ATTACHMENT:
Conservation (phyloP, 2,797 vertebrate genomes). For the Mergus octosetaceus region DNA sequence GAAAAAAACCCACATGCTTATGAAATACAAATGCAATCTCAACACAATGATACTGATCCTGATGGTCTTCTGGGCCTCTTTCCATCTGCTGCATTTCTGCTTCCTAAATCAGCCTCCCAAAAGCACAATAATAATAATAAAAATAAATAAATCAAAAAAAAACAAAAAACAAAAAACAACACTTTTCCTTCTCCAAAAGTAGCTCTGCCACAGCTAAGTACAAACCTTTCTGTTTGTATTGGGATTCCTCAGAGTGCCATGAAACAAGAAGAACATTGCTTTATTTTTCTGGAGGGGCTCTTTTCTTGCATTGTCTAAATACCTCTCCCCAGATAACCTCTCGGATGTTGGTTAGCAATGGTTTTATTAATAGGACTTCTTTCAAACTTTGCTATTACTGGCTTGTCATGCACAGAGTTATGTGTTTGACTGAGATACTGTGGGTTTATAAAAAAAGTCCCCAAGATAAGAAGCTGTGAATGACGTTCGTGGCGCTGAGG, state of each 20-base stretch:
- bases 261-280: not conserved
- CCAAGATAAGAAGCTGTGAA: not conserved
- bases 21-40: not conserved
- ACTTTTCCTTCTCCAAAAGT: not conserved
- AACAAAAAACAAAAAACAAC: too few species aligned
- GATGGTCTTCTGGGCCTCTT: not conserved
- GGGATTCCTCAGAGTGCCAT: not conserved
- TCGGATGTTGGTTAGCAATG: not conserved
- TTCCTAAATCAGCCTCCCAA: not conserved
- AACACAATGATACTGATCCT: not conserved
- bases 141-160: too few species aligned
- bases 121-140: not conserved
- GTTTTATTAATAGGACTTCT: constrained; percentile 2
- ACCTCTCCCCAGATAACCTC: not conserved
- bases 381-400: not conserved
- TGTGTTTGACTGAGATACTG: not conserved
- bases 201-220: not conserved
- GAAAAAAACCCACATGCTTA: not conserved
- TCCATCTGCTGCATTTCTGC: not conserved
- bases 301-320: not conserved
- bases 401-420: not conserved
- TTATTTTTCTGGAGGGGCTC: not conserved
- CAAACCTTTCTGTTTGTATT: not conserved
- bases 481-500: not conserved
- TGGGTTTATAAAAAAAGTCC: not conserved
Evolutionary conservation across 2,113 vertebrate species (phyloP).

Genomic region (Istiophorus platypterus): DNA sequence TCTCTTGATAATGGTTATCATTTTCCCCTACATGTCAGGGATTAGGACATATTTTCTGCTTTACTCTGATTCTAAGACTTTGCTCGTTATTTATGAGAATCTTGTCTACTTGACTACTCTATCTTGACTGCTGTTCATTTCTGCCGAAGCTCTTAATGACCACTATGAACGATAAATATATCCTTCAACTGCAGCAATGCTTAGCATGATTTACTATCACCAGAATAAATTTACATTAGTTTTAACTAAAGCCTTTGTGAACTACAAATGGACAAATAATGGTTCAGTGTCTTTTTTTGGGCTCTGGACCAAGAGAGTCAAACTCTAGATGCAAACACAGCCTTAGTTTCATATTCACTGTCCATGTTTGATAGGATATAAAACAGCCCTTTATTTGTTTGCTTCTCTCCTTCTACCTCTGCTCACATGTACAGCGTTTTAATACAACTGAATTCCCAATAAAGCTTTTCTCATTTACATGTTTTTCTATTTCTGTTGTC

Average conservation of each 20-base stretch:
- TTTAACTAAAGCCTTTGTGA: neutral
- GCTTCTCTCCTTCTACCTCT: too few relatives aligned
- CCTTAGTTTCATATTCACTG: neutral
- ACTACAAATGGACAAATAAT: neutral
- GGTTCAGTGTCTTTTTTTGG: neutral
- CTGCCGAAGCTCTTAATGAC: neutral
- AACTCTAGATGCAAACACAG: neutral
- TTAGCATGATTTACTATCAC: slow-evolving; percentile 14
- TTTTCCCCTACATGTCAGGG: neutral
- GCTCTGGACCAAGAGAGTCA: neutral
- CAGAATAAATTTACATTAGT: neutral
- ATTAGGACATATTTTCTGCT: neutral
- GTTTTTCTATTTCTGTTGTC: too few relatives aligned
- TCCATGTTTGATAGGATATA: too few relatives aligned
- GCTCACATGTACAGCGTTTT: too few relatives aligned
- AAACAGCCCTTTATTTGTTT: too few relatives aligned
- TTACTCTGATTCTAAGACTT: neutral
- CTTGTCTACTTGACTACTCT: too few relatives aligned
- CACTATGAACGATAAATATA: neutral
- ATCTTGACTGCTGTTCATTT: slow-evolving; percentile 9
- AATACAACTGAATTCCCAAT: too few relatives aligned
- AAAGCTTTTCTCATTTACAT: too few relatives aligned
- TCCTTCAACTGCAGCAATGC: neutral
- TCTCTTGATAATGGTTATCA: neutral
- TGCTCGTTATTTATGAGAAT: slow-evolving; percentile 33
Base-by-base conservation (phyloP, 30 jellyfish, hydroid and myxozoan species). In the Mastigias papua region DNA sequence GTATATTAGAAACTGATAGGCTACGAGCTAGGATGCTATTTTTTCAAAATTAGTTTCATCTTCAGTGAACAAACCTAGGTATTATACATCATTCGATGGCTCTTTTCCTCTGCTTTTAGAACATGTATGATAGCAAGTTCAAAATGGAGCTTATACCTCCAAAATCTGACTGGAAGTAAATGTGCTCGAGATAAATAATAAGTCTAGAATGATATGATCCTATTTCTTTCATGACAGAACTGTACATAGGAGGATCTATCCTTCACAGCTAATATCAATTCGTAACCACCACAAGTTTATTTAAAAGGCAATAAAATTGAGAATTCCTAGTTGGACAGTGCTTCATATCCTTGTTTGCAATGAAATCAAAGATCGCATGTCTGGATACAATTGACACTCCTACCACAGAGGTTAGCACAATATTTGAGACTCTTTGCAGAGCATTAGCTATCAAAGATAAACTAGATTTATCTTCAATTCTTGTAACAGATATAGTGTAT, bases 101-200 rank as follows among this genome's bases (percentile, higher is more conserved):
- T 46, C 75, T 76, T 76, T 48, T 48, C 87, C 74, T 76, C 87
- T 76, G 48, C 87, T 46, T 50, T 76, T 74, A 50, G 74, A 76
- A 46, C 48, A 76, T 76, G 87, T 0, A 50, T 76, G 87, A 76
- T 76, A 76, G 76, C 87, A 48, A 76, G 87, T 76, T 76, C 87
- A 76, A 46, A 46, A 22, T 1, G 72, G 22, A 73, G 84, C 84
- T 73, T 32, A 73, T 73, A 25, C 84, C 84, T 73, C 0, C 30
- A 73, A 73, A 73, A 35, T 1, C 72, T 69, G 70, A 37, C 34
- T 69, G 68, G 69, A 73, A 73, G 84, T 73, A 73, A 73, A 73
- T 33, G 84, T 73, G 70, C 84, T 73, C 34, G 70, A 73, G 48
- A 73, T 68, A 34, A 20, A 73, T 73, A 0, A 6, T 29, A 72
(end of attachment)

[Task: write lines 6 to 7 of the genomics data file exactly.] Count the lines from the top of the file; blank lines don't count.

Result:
- AACAAAAAACAAAAAACAAC: too few species aligned
- GATGGTCTTCTGGGCCTCTT: not conserved